Trademarks are generally classified into one or more categories by the United States Patent & Trademark Office, namely, generic, descriptive, suggestive or arbitrary. Marks receive differing degrees of protection based upon their particular classification. Generic marks: Trademark rights cannot exist in trademarks that are considered generic. A generic term is the common ordinary name of a good or service and can never serve as a trademark. Examples of generic terms include “corn flakes”, “automobile” and “basketball”. Descriptive marks: Descriptive trademarks describe one or more aspects of an associated product or service. Descriptive trademarks are usually not preferred. Trademark protection is only extended to descriptive trademarks that have attained a secondary meaning. Secondary meaning is achieved when a trademark has been used for so long and/or so exclusively that, beyond conveying a literal meaning, the public associates the mark dire
The interaction between trademarks and domain names has created a minefield of potential dangers to businesses. Without proper trademark protection through the United States Patent & Trademark Office, a company’s reputation and goodwill can be “kidnapped” by so-called cyber-squatters. Proper trademark protection can provide a potent barrier to would-be cyber-squatters. Obtaining a trademark on your company’s name or products can facilitate quick and effective recourse in the event that your company or product name is held hostage, preventing would-be thieves from unfairly benefiting from the goodwill you have worked so hard to generate. If you have a specific matter involving trademarks, it is advisable to speak to a trademark lawyer to determine the scope of your rights and the best course of action.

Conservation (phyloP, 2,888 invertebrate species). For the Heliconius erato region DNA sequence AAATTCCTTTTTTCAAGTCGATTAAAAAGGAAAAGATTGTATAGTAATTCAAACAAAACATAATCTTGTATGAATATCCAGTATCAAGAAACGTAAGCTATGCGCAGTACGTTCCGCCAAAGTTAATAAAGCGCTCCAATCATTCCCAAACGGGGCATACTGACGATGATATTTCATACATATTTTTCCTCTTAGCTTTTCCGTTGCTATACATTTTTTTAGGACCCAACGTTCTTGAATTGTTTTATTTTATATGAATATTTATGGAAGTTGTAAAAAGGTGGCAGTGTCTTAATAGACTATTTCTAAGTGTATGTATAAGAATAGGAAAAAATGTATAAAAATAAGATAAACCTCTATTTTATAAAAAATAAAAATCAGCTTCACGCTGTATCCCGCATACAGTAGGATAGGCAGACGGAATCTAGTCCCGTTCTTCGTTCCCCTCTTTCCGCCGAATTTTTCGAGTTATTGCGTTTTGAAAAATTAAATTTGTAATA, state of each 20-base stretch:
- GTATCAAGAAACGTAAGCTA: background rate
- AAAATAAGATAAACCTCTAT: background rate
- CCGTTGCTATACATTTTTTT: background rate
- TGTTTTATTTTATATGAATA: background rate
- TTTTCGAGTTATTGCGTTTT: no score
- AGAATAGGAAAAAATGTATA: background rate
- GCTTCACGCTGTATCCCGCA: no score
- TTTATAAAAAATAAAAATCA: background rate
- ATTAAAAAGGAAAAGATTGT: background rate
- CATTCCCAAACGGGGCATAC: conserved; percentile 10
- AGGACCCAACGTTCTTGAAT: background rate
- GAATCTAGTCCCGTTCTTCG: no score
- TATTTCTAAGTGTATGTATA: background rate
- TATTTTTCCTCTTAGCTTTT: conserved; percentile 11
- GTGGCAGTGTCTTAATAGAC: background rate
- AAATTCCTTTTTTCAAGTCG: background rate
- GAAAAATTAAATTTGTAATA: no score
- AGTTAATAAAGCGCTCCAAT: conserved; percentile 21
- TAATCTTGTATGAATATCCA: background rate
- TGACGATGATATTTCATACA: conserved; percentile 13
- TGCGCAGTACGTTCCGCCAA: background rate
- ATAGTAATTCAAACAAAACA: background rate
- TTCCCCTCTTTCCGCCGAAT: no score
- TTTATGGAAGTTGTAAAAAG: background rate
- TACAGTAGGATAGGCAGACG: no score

Trademarks are valuable assets of a business and continuously increase in value as the products or services they represent gain brand recognition and consumer loyalty. Over 90% of the market capitalization of Yahoo! is based on its brand equity. Other companies, including BMW, Nike, Apple and Ikea, have brand equity valuations exceeding 70% of the company’s total market value. Not surprisingly, the trademark rights to Coca-Cola have been valued at over 80 billion dollars. By obtaining adequate trademark protection on their brand identities, these companies have been able to prevent others from using their identifying trademarks without permission.Trademark rights can provide an owner with the power to prevent others from adopting the exact trademark, as well as “confusingly similar” trademarks. You would be wise to consult with a Florida trademark attorney first, before undertaking any trademark matters.